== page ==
China’s President, Xi Jingping, has launched numerous initiatives in recent days aimed at controlling the coronavirus outbreak, after acknowledging that China’s initial response was marked by “shortcomings and deficiencies.” On February 10, he inspected China’s Center for Disease Control and Prevention of Chaoyang District in Beijing. [Xinhua/Liu Bin]
As the number of COVID-19 cases continues to climb, drug and diagnostics developers are scrambling to detect and treat SARS-CoV-2, the virus tied to some 2,250 deaths in seven countries and more than 76,000 confirmed cases in 27 countries, according to World Health Organization (WHO) figures released February 21.

All but eight of the 2,247 deaths reported by the WHO occurred in China, the epicenter of the outbreak. (WHO reported 2,239 Chinese deaths as of February 21, compared with 2,236 reported by China’s National Health Commission.)

“There’s obviously immediate need for diagnostics and treatments, so any company that has something that might potentially help is basically giving it away right now,” says Morningstar analyst Karen Andersen, CFA.

But assessing the longer-term impact of the COVID-19 outbreak on the biotech industry is a tricky call.

In China, Zhejiang Hisun Pharmaceutical won Commission approval to offer its antiviral treatment Favilavir (favipiravir) as an investigational therapy for SARS-CoV-2 in an upcoming clinical trial.

Favilavir is one of three potential drugs that has shown clinical or preclinical effectiveness against coronavirus. Remdesivir, Gilead Sciences’ Phase II antiviral, is in clinical trials in China and has shown promise when administered to the first American confirmed to be infected with SARS-CoV-2, according to “First Case of 2019 Novel Coronavirus in the United States,” a case study published in The New England Journal of Medicine. Remdesivir and a marketed anti-malarial, chloroquine, showed promising in vitro results in a study published a few weeks ago in Cell Research.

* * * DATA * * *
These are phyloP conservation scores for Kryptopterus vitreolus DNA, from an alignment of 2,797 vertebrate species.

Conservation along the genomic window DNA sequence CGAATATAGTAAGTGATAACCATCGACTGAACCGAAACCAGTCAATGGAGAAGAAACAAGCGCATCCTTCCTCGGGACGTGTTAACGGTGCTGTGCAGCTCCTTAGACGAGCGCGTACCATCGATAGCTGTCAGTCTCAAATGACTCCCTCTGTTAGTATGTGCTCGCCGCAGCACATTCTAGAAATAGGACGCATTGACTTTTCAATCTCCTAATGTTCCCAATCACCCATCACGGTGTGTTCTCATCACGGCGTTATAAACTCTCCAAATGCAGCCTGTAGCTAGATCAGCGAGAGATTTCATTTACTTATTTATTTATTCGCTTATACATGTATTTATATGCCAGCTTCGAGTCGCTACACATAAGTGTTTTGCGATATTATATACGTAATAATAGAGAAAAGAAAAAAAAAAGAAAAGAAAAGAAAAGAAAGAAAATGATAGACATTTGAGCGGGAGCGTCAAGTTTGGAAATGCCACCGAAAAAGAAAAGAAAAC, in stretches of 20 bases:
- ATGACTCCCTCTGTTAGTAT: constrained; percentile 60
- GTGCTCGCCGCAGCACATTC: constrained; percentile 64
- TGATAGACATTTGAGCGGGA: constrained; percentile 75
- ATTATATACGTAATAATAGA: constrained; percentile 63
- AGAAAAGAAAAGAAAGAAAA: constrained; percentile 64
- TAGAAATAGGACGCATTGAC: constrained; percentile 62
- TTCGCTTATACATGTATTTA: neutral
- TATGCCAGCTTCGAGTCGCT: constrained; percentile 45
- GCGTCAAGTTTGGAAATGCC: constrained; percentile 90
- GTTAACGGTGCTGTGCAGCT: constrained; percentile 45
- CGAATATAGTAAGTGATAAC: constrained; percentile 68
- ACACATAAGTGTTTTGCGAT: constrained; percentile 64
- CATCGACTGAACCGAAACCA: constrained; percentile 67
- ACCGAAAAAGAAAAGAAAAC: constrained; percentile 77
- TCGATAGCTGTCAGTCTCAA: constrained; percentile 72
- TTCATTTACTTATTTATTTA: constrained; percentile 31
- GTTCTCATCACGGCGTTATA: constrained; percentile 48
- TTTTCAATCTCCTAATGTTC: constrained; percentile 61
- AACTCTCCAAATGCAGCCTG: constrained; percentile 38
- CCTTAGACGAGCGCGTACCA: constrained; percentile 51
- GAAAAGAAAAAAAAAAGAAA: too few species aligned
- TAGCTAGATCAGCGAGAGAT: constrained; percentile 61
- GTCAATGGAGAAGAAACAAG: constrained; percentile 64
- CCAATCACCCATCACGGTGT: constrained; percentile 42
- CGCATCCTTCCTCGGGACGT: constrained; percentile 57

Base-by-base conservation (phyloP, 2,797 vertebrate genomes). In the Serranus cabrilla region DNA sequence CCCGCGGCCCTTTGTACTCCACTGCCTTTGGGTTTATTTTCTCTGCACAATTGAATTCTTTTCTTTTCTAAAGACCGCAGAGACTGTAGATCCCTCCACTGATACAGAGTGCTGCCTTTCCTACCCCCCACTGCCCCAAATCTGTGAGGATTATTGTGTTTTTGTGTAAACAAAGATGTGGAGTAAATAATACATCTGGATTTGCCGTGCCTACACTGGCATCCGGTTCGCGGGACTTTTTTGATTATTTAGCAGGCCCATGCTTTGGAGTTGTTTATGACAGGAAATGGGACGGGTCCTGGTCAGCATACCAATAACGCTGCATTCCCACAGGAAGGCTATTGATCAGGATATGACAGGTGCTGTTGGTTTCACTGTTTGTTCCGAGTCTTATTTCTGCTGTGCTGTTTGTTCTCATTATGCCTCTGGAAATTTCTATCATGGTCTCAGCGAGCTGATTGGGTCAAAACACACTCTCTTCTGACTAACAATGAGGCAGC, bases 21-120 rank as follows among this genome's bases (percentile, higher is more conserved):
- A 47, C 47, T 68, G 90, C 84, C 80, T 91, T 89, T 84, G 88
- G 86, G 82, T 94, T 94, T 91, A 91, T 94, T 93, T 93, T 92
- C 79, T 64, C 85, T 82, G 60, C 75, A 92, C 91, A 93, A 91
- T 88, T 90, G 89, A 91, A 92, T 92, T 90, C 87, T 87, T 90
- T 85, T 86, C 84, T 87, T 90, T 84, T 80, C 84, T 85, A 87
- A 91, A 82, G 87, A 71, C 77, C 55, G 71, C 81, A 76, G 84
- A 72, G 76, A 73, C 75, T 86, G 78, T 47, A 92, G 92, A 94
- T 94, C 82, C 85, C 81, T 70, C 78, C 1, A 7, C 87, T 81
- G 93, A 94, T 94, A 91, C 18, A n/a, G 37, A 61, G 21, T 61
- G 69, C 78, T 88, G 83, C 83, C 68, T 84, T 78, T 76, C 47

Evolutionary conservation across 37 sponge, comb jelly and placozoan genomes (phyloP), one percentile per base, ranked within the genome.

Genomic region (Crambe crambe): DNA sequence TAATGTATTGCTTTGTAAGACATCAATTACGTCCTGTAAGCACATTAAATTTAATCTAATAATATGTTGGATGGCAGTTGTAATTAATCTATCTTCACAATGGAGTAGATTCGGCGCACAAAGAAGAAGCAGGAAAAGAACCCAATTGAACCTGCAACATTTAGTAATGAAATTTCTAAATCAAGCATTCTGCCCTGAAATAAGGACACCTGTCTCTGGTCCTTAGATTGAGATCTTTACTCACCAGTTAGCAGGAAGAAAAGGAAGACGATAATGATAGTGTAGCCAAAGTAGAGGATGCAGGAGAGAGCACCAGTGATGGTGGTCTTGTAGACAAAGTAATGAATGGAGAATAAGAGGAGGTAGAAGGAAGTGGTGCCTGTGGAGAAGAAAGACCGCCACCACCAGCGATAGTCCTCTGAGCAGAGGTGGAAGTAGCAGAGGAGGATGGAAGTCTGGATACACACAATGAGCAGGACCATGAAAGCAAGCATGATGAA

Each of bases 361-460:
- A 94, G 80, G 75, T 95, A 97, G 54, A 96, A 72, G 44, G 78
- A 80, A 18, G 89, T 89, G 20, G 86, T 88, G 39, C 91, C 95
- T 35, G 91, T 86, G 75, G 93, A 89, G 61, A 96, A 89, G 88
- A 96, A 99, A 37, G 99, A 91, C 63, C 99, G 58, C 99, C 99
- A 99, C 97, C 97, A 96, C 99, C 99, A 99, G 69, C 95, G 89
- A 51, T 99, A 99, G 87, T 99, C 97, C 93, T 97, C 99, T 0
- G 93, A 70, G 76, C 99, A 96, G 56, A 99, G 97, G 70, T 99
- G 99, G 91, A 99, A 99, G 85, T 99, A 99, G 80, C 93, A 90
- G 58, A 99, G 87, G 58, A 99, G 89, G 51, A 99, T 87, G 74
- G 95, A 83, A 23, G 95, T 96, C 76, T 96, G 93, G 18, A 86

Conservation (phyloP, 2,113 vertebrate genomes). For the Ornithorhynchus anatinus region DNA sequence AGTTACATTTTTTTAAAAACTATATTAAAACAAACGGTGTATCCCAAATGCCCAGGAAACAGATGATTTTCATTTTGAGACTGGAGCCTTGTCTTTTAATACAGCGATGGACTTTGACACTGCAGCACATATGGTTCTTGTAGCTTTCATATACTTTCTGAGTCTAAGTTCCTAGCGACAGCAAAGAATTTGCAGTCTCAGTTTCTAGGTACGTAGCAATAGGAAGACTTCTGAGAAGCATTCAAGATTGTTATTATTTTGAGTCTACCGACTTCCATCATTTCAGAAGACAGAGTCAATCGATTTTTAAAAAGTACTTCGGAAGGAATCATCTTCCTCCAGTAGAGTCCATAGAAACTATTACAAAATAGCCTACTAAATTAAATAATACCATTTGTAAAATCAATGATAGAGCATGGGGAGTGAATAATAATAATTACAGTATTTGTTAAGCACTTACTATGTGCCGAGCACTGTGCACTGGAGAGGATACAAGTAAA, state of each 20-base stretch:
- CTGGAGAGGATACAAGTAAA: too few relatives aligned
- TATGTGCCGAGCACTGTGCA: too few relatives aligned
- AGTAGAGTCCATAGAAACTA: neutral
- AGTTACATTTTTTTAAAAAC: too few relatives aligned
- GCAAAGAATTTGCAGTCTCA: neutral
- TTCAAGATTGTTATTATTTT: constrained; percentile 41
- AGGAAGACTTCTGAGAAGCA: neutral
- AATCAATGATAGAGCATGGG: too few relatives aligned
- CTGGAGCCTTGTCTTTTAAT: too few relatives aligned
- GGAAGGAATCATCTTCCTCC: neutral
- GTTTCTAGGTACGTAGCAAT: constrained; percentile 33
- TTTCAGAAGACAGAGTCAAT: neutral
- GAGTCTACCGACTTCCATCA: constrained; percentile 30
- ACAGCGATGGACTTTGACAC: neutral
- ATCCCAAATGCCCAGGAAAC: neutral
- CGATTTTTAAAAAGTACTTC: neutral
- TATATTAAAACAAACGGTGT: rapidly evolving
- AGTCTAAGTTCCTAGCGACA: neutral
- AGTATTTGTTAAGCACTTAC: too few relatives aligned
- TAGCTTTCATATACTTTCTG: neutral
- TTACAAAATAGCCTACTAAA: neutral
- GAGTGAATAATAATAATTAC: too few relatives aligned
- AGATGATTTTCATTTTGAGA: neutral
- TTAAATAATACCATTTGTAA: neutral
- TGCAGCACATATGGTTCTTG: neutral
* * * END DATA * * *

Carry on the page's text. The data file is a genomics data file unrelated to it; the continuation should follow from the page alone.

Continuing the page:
Another drug, AbbVie’s marketed HIV-1 treatment Kaletra® (lopinavir/ritonavir), sold in Europe as Aluvia, has been authorized by the Commission to treat pneumonia caused by SARS-CoV-2. AbbVie last month said it would donate RMB 10 million ($1.4 million) of Kaletra to Chinese authorities.

Despite the ferment of coronavirus drug activity, Morningstar recently stated that it would not change its fair value estimates of biopharma and other healthcare stocks as a result of the outbreak. The firm acknowledged that some drug and diagnostics developers could see stock gains—citing Roche, which has a coronavirus assay available for research use.

“We don’t assume any significant long-term financial impact from the outbreak. Unless [SARS-CoV-2] has staying power, most of these sales tend to reverse in the following year, limiting the impact of any valuation effect,” Morningstar explained.

Andersen is a Healthcare Strategist with Morningstar wholly-owned subsidiary Research Services LLC—recently named as one of GEN Edge’s Ten Life Sciences Analysts to Watch in 2020. Andersen granted GEN Edge an interview to share the firm’s thinking and broader trends shaping the development of coronavirus treatments (lightly edited for length and clarity):

GEN EDGE: What trends are shaping the broader market for development of coronavirus drugs?

ANDERSEN: Obviously we’ve seen the number of cases skyrocketing in China. It’s not clear at this point if that’s just because there’s been a backlog of cases that were diagnosed by imaging, and we didn’t know about them, or if there’s actually been an increase. It’s really impossible to say.

The other trend that has been happening is, we’ve seen a lot more small biotech and large pharma companies throw their hats in the ring and say that they’re working on a vaccine, or they’re working on antibodies, or working on small-molecule drugs. There’s a lot more companies entering the space, and a few more companies volunteering more information on some of their development timelines, too. From that perspective, it has gotten a little clearer.

GEN EDGE: Why is Morningstar not changing its Fair Value Estimates on biopharmas, diagnostics developers, and other healthcare stocks?

ANDERSEN: It really ties to the urgency of the situation and the fact that on the diagnostic side and the drug side, there’s obviously immediate need for diagnostics and treatments, so any company that has something that might potentially help is basically giving it away right now.